Diversity & TV News

Diversity & TV News: Analysis, Critiques, and Research

Posts Tagged ‘CNN

Oprah, Tyler Perry, 200 Molested Men, But No Bishop Eddie Long

with 5 comments

Oprah Winfrey devotes three shows in her farewell season to discuss a little talked about issue: men being sexual abuse victims.  It is an issue that sparked major headlines over the last few months. 

Oprah’s show wouldn’t normally fall into the category of a news show for me, but I made the exception for a couple of reasons.  First: a number of television stations around the country localized the story in their markets, like WTVD-TV in Raleigh-Durham, NC.  Two: this story hits on a topic that is seldom told about men and especially men of color.  Third: this topic is related to the recent lawsuits filed against Atlanta area mega-church pastor, Bishop Eddie Long for allegedly having sexual relationships with young men he ministered in his church.  This topic was heavily covered by major media outlets when it broke because of Bishop Long’s global ministry.    

The first show aired in this series featured Tyler Perry, a well-known media mogul, sharing his stories of being physically, sexually, and verbally abused as a child.   Perry can’t contain his emotions as he talks about being abused and how it changed his life. 

The Queen of Talk gathered 200 men who were victims of molestation and/or sexual abuse at some point during their lives for the second show.  You can view the show on Oprah’s site by clicking on this link.    The men shared stories about how their fathers, family friends, and spiritual leaders sexually abused them. 

The third installment from Oprah brings back the same 200 men along with those who have shared in their pain, such as wives or mothers.  This show focuses on how the abused men have continued to live with the damage caused by being molested. 

I understand the inherit difficulties in covering these types of stories on the local news level.  In order to tell an effective and compelling story you  need to hear from the victims.  You also must be aware of the allegation aspect of these stories, because every victim isn’t a victim.  The stories are told too many times in the rapid-fire mode:  “Teacher charged with sexually assaulting a student.  Get shocked parents’ reaction.” And that’s about it.  But, from watching the two Oprah episodes, I see there are many areas that need to be addressed.  You can look at the short-term and long-term effects on the victims.  The education side can include ways to identify predators, how to teach kids to always communicate what’s happening, and methods for parents to better help their victimized children.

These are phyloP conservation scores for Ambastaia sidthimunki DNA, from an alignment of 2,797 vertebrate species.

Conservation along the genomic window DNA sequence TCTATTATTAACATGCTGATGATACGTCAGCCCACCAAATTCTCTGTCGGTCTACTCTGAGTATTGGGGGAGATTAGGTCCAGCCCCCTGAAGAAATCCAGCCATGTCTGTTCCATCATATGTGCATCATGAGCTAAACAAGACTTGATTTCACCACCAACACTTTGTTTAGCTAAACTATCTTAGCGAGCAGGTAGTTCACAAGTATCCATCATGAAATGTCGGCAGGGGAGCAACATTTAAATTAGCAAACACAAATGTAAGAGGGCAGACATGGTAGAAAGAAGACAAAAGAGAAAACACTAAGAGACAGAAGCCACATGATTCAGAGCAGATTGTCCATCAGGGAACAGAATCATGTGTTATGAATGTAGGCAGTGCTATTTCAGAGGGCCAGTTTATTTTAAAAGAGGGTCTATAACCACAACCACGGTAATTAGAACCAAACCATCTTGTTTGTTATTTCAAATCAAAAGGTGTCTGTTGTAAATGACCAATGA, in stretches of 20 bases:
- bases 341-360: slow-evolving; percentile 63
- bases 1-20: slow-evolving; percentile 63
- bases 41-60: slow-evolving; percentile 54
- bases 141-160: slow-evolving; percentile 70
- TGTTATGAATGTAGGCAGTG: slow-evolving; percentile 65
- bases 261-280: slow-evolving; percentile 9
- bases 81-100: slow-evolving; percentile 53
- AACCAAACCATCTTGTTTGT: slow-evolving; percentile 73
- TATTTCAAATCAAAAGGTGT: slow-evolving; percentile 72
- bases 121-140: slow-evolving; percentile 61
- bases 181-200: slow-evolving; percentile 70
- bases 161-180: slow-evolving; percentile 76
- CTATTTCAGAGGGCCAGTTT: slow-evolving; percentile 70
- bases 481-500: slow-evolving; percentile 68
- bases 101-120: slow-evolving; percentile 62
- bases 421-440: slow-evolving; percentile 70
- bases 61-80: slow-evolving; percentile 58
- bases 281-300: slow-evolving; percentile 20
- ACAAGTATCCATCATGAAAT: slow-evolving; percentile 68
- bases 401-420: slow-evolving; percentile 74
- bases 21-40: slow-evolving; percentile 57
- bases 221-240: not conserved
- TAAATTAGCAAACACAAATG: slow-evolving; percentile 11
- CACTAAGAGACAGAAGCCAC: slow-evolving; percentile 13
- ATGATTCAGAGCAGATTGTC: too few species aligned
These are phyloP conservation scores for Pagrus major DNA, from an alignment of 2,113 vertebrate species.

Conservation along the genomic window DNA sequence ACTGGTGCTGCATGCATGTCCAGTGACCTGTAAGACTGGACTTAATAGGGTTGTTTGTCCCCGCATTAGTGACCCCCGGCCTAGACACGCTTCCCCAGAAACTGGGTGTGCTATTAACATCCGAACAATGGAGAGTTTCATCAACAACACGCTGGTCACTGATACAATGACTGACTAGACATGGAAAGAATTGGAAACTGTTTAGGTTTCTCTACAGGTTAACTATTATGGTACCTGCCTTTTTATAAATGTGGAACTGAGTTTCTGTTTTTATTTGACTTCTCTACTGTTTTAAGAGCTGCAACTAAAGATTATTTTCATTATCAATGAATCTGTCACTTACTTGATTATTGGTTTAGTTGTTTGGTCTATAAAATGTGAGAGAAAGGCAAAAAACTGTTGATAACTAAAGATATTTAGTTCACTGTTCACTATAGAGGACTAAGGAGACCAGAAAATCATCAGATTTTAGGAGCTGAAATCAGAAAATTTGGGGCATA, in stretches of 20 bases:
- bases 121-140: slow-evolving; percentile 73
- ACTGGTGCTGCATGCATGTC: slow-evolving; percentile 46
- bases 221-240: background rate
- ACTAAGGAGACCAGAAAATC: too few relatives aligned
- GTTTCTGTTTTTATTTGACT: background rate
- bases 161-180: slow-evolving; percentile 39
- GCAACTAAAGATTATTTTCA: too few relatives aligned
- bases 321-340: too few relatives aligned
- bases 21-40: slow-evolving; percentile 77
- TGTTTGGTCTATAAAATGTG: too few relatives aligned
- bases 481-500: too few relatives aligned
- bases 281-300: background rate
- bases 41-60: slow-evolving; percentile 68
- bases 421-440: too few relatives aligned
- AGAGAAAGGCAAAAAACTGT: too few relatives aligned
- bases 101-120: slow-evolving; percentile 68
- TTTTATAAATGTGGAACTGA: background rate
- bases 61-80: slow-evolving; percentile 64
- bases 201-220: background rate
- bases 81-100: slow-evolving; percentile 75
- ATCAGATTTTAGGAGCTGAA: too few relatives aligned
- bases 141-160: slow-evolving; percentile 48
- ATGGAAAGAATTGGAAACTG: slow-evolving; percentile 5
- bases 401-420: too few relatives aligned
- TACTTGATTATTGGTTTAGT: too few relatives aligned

Without having background knowledge of the Harper Studio story selection meeting, I can only speculate on this next part. 

I find it highly inconceivable that the Bishop Eddie Long sexual allegation case as reported by CBS News below didn’t make its way into the discussion.

 The mega-church pastor filed court papers recently denying the claims of the 4 young men who say he used his spiritual authority and lavish gifts to get them to have sex with him.  Here’s one account from an alleged victim reported by WAGA-TV in Atlanta, Georgia.

I can only assume that Oprah and Tyler Perry felt they were speaking out against the alleged acts of Bishop Long based on the timing of the shows.  It seems like this is Oprah’s way of speaking out against what Bishop Long is accused of without mentioning his case or name specifically.  I would think that giving the accusers in the Bishop Long case, who’ve already spoken to the media a chance to speak out on her show could shake up the blind faith of those who support the bishop.  That blind faith seems to foster an atmosphere in which victims don’t feel comfortable or safe telling their stories. Some of the New Birth Missionary Baptist Church members said in interviews that they believe without a shadow of a doubt the pastor didn’t do anything wrong. This perpetuates the idea that certain people are above reproach.  So this makes it harder for victims to speak out against their predators.  CNN’s Don Lemon actually admitted to being a sexual abuse victim while interviewing young members of New Birth Missionary Baptist Church who were adamantly supporting Bishop Eddie Long. 

A great pastor/teacher/coach/doctor/officer is capable of both great and horrendous acts.  So, if Oprah would have allowed Bishop Long’s accusers to speak out then she could have helped combat one of the very things this series of shows says all the sexual assault victims face: fear of sharing their stories because of shame or some type of retribution.